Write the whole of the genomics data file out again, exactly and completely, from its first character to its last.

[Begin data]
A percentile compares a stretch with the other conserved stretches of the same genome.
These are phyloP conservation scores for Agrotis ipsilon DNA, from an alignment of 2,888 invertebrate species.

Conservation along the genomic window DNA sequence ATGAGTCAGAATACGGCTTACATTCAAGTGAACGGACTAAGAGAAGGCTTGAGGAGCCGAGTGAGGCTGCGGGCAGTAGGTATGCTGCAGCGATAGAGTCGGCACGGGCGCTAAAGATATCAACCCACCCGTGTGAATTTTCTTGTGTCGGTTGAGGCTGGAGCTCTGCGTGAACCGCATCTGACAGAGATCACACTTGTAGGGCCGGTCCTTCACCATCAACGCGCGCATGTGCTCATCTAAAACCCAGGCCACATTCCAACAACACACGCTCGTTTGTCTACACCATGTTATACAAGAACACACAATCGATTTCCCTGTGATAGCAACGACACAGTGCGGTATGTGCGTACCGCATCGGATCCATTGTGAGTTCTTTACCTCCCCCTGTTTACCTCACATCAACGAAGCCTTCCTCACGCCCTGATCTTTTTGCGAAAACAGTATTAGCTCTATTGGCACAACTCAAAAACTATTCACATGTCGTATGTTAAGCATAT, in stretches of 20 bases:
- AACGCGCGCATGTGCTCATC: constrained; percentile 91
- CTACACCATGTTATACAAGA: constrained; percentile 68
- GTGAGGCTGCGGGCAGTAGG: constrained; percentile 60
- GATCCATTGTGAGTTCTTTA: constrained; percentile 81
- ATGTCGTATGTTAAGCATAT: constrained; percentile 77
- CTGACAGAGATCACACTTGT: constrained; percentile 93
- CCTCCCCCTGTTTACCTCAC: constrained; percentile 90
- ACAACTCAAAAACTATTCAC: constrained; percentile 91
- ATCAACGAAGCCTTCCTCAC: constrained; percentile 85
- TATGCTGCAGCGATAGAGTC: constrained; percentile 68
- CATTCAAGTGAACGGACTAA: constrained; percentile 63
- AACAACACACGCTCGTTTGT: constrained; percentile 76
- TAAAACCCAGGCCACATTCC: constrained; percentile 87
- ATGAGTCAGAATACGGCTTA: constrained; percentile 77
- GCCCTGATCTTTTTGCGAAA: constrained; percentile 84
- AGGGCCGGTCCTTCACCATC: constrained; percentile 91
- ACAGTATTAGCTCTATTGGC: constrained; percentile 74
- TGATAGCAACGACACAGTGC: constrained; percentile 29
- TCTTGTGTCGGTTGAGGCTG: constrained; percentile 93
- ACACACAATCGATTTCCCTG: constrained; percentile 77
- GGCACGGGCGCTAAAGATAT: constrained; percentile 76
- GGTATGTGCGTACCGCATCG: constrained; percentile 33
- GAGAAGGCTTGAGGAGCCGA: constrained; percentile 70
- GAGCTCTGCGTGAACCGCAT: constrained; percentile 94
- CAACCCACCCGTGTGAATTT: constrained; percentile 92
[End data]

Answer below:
A percentile compares a stretch with the other conserved stretches of the same genome.
These are phyloP conservation scores for Agrotis ipsilon DNA, from an alignment of 2,888 invertebrate species.

Conservation along the genomic window DNA sequence ATGAGTCAGAATACGGCTTACATTCAAGTGAACGGACTAAGAGAAGGCTTGAGGAGCCGAGTGAGGCTGCGGGCAGTAGGTATGCTGCAGCGATAGAGTCGGCACGGGCGCTAAAGATATCAACCCACCCGTGTGAATTTTCTTGTGTCGGTTGAGGCTGGAGCTCTGCGTGAACCGCATCTGACAGAGATCACACTTGTAGGGCCGGTCCTTCACCATCAACGCGCGCATGTGCTCATCTAAAACCCAGGCCACATTCCAACAACACACGCTCGTTTGTCTACACCATGTTATACAAGAACACACAATCGATTTCCCTGTGATAGCAACGACACAGTGCGGTATGTGCGTACCGCATCGGATCCATTGTGAGTTCTTTACCTCCCCCTGTTTACCTCACATCAACGAAGCCTTCCTCACGCCCTGATCTTTTTGCGAAAACAGTATTAGCTCTATTGGCACAACTCAAAAACTATTCACATGTCGTATGTTAAGCATAT, in stretches of 20 bases:
- AACGCGCGCATGTGCTCATC: constrained; percentile 91
- CTACACCATGTTATACAAGA: constrained; percentile 68
- GTGAGGCTGCGGGCAGTAGG: constrained; percentile 60
- GATCCATTGTGAGTTCTTTA: constrained; percentile 81
- ATGTCGTATGTTAAGCATAT: constrained; percentile 77
- CTGACAGAGATCACACTTGT: constrained; percentile 93
- CCTCCCCCTGTTTACCTCAC: constrained; percentile 90
- ACAACTCAAAAACTATTCAC: constrained; percentile 91
- ATCAACGAAGCCTTCCTCAC: constrained; percentile 85
- TATGCTGCAGCGATAGAGTC: constrained; percentile 68
- CATTCAAGTGAACGGACTAA: constrained; percentile 63
- AACAACACACGCTCGTTTGT: constrained; percentile 76
- TAAAACCCAGGCCACATTCC: constrained; percentile 87
- ATGAGTCAGAATACGGCTTA: constrained; percentile 77
- GCCCTGATCTTTTTGCGAAA: constrained; percentile 84
- AGGGCCGGTCCTTCACCATC: constrained; percentile 91
- ACAGTATTAGCTCTATTGGC: constrained; percentile 74
- TGATAGCAACGACACAGTGC: constrained; percentile 29
- TCTTGTGTCGGTTGAGGCTG: constrained; percentile 93
- ACACACAATCGATTTCCCTG: constrained; percentile 77
- GGCACGGGCGCTAAAGATAT: constrained; percentile 76
- GGTATGTGCGTACCGCATCG: constrained; percentile 33
- GAGAAGGCTTGAGGAGCCGA: constrained; percentile 70
- GAGCTCTGCGTGAACCGCAT: constrained; percentile 94
- CAACCCACCCGTGTGAATTT: constrained; percentile 92